It’s a common conundrum: Sellers believe their home is worth more than it is, and buyers think it’s worth less. So where is the “sweet spot” when it comes to the single most important aspect of marketing your home — setting its price?

Consider how many homes are for sale in your neighborhood. Is that number high? Then your listing price should be lower than the competition if you want to generate the most interest. Obvious, right?

But how many of those rival listings are foreclosed properties or short sale listings? The most critical factor in evaluating this type of competition is the condition in which they are offered.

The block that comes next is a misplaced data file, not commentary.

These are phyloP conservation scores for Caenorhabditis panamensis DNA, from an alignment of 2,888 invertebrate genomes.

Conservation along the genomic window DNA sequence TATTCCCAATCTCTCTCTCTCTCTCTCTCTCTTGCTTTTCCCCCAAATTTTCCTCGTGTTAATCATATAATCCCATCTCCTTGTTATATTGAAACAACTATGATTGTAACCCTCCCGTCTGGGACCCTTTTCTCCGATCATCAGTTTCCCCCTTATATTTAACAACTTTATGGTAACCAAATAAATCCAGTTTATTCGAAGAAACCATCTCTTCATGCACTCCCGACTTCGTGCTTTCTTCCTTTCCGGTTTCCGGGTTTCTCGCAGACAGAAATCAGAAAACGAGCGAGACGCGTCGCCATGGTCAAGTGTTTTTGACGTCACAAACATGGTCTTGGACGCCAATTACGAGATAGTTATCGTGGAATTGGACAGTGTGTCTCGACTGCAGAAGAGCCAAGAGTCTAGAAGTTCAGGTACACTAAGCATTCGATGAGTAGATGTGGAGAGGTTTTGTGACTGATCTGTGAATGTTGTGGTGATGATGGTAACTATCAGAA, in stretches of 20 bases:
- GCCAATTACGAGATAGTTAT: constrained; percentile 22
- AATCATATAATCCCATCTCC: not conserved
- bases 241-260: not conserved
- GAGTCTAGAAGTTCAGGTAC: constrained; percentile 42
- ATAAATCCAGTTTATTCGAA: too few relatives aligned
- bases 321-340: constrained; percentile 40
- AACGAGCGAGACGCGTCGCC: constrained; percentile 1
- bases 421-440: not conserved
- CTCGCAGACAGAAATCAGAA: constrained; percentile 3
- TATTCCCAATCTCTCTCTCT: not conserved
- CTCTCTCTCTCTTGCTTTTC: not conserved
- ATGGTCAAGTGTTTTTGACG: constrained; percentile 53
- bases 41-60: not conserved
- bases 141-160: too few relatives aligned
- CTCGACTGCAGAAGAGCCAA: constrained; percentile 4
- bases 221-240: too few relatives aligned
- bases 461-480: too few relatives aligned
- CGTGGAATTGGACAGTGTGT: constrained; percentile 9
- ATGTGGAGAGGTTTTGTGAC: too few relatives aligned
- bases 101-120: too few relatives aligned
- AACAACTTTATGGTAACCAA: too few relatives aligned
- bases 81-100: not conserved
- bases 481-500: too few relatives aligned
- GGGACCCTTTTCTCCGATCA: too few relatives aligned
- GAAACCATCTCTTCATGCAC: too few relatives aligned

Neglected homes aren’t likely to affect you, but if they are in good shape and are presented at prices 10 percent or more below market, you’ve got some hard thinking to do.

If buyers aren’t making appointments or showing up at open houses, you probably priced your home too high at the start. And if they aren’t even seeing your property, you’re obviously not going to get any offers.

Don’t hesitate to make a quick adjustment to what the market is telling you, because properties generate the most interest in the earliest stage of the listing.

Finally, give any offer strong consideration. You may counter, but these days, buyers aren’t as likely to engage in extended negotiations — they’ll just move on to the next property!

You can avoid these bitter pills by finding that “sweet spot” through competitive pricing right from the beginning.

Paul Suding, a real estate agent with Cool Santa Barbara Homes and Village Properties, is president of the Santa Barbara Association of Realtors. He can be contacted at or 805.455.8055.